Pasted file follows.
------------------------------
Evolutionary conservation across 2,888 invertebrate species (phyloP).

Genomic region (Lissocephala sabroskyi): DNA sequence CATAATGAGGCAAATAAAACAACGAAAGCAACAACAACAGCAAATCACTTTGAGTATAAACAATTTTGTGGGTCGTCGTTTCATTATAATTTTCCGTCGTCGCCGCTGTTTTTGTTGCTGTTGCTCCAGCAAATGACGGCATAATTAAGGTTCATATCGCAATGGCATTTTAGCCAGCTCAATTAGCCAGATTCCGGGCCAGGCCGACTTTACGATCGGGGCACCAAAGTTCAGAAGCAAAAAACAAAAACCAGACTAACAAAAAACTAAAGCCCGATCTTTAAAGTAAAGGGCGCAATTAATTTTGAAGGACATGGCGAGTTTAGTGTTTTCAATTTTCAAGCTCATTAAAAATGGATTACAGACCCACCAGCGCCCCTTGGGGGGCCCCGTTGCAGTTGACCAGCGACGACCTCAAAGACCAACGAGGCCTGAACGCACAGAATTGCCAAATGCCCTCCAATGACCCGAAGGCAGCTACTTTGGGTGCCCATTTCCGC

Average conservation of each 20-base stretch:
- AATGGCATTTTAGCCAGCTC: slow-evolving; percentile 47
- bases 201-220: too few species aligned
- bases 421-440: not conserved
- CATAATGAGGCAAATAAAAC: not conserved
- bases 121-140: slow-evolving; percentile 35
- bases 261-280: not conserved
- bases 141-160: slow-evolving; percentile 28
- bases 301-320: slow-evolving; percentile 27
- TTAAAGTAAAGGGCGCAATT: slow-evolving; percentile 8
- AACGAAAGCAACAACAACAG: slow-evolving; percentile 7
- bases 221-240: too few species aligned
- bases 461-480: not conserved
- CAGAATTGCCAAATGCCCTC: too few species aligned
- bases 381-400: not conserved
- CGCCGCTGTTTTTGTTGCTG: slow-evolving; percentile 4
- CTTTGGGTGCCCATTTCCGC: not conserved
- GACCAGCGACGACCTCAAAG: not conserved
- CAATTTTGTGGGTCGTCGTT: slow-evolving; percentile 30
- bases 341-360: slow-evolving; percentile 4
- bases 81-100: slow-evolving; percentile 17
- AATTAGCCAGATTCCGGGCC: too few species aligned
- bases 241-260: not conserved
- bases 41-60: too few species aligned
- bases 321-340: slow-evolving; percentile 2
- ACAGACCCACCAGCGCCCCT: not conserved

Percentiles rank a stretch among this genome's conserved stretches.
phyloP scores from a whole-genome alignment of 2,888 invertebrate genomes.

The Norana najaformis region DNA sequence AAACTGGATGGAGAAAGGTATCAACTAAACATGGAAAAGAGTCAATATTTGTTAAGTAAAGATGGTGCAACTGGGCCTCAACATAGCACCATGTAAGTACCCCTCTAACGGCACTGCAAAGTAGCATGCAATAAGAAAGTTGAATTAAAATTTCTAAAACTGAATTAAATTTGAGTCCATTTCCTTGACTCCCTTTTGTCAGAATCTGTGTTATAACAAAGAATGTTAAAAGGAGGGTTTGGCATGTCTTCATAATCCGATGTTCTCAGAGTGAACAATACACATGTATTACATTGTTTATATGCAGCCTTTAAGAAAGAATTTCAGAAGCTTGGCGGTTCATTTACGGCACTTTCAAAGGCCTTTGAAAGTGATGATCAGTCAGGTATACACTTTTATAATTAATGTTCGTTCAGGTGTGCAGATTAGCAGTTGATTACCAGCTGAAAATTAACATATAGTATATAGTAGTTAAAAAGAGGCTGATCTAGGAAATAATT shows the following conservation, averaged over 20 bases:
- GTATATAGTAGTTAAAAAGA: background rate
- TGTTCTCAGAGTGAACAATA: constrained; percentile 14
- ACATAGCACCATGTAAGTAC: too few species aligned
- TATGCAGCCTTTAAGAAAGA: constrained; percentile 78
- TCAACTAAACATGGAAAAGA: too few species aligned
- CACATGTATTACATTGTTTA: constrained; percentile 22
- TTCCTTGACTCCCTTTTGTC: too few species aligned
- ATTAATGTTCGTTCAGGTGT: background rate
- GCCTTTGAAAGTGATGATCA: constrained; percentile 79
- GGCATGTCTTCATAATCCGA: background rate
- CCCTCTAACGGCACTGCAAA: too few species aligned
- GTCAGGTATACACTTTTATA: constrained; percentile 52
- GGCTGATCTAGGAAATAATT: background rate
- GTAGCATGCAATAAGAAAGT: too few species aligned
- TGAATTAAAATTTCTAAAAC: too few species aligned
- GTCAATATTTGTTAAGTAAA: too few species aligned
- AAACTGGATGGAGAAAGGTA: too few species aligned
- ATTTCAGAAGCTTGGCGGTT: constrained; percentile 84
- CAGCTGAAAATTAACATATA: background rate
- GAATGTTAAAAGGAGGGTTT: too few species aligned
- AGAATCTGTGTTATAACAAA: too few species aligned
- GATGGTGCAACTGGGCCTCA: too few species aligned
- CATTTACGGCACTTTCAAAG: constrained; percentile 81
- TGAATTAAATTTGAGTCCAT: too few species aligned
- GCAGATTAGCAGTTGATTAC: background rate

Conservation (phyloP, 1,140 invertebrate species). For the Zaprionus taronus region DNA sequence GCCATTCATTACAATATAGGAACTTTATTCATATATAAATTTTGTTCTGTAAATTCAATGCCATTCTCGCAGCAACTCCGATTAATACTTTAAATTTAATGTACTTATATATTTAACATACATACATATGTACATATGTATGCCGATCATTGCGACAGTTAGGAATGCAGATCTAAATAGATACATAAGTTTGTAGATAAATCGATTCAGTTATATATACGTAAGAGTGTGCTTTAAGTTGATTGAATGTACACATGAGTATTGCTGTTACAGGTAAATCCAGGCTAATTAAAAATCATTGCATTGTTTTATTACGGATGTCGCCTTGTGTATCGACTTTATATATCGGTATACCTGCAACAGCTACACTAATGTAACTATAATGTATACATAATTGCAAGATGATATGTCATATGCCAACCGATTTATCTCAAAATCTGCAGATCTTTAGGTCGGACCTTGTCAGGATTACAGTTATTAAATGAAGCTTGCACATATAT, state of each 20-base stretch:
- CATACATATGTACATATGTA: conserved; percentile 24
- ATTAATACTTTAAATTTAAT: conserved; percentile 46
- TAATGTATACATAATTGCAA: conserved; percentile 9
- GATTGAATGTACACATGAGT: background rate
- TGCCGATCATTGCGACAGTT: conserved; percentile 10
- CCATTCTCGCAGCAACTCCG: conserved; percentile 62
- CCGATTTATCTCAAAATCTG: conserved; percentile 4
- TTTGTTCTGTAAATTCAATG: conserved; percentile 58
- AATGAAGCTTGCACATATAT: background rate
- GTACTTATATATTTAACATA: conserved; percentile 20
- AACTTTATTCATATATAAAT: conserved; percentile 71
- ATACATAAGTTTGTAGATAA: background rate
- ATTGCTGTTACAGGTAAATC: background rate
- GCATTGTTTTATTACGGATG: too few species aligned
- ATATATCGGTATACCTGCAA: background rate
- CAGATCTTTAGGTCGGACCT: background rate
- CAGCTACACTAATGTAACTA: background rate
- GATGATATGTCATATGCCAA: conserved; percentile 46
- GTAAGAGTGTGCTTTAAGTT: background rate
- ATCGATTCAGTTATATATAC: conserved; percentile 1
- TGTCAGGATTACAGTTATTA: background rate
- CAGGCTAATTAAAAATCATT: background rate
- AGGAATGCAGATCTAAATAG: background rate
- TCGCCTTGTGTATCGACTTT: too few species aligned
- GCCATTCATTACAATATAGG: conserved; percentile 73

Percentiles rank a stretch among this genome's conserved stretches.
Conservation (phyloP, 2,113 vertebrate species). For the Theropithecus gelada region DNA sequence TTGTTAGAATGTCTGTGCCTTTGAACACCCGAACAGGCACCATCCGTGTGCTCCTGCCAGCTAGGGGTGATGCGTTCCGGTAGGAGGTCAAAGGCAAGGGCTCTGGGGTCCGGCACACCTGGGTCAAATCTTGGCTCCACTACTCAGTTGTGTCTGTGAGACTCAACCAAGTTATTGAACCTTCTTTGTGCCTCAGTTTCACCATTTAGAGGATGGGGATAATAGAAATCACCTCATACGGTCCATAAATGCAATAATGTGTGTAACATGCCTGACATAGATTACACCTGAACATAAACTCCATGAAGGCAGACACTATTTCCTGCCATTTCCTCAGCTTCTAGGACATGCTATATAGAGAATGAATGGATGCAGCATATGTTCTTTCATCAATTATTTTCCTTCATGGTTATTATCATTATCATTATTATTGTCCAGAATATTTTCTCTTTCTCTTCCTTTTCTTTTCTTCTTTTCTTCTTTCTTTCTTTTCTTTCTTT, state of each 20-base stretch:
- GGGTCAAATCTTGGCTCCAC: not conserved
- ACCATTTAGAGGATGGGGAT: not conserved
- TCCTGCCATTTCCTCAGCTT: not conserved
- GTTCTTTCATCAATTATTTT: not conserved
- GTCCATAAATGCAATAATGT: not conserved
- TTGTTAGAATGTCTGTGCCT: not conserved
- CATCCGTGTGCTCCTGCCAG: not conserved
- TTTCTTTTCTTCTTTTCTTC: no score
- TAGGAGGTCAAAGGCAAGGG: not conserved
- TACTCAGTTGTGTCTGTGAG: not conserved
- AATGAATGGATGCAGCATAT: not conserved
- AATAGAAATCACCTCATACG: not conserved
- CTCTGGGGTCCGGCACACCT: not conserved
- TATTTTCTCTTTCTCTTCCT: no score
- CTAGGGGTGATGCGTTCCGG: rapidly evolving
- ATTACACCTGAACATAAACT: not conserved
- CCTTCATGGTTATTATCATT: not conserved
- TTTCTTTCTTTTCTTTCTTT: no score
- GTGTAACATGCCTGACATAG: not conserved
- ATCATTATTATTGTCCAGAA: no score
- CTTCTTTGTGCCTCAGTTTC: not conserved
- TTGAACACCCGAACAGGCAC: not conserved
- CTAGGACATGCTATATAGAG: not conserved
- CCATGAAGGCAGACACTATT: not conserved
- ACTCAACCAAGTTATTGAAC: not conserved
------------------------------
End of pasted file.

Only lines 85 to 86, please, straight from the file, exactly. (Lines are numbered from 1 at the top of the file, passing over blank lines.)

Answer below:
- GGGTCAAATCTTGGCTCCAC: not conserved
- ACCATTTAGAGGATGGGGAT: not conserved